Today's Washington Post has a piece entitled Stop and Seize on the rise of civil forfeitures from traffic stops. The article discusses a hidden law enforcement system, called Black Asphalt, that shares detailed reports about American motorists, including social security numbers, addresses, even tattoos. This calls into question the validity of a number of forfeiture actions I've seen where police reportedly stopped persons for routine traffic violations--as well as raising a number of other potential privacy and constitutional issues. (If you've had cash seized from a traffic stop, contact an attorney to discuss your options). Here's an excerpt on the Black Asphalt program:
Behind the rise in seizures is a little-known cottage industry of private police-training firms that teach the techniques of “highway interdiction” to departments across the country.
One of those firms created a private intelligence network known as Black Asphalt Electronic Networking & Notification System that enabled police nationwide to share detailed reports about American motorists — criminals and the innocent alike — including their Social Security numbers, addresses and identifying tattoos, as well as hunches about which drivers to stop.
Many of the reports have been funneled to federal agencies and fusion centers as part of the government’s burgeoning law enforcement intelligence systems — despite warnings from state and federal authorities that the information could violate privacy and constitutional protections.
A thriving subculture of road officers on the network now competes to see who can seize the most cash and contraband, describing their exploits in the network’s chat rooms and sharing “trophy shots” of money and drugs. Some police advocate highway interdiction as a way of raising revenue for cash-strapped municipalities.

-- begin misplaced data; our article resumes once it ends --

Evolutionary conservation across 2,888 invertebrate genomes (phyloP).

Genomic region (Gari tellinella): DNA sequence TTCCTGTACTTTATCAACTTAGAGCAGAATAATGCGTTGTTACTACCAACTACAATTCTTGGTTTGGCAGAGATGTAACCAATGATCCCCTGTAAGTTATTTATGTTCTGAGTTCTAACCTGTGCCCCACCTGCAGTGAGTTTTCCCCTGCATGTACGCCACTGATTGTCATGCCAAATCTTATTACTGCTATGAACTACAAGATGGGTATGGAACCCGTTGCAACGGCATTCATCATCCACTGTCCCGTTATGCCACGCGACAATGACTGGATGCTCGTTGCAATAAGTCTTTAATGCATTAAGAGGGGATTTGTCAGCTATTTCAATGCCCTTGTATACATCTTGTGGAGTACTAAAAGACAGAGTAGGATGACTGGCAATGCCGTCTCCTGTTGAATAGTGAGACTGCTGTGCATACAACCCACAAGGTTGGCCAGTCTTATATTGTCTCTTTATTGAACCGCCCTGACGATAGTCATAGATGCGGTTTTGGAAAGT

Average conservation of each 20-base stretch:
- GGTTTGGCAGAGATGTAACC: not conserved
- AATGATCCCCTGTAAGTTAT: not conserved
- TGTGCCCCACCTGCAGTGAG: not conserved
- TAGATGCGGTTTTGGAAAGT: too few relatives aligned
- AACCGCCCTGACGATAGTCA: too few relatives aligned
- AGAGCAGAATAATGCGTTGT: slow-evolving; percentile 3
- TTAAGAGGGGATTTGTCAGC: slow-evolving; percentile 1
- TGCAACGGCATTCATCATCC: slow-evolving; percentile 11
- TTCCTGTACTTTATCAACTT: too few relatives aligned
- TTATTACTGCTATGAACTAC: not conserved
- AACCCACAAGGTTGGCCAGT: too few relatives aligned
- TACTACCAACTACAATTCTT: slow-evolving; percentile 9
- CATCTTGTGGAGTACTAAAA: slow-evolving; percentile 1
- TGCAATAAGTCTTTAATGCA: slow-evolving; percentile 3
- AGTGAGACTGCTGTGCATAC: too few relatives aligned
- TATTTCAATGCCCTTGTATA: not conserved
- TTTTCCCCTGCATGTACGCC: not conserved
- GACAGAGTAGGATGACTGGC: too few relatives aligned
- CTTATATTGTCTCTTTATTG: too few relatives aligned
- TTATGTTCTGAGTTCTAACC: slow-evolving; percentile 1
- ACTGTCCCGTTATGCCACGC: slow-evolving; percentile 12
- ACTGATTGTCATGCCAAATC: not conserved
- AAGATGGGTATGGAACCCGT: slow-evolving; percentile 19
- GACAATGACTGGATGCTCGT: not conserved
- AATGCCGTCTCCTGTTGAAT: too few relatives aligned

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- Agencies with police known to be participating in the Black Asphalt intelligence network have seen a 32 percent jump in seizures beginning in 2005, three times the rate of other police departments. Desert Snow-trained officers reported more than $427 million in cash seizures during highway stops in just one five-year period, according to company officials. More than 25,000 police have belonged to Black Asphalt, company officials said.
- State law enforcement officials in Iowa and Kansas prohibited the use of the Black Asphalt network because of concerns that it might not be a legal law enforcement tool. A federal prosecutor in Nebraska warned that Black Asphalt reports could violate laws governing civil liberties, the handling of sensitive law enforcement information and the disclosure of pretrial information to defendants. But officials at Justice and Homeland Security continued to use it.
The Post obtained hundreds of Black Asphalt records from law enforcement sources with access to the system.
Among Black Asphalt’s features is a section called BOLO, or “be on the lookout,” where police who join the network can post tips and hunches. In April, Aurora, Colo., police Officer James Waselkow pulled over a white Ford pickup for tinted windows. Waselkow said he thought the driver, a Mexican national, was suspicious in part because he wore a University of Wyoming cap.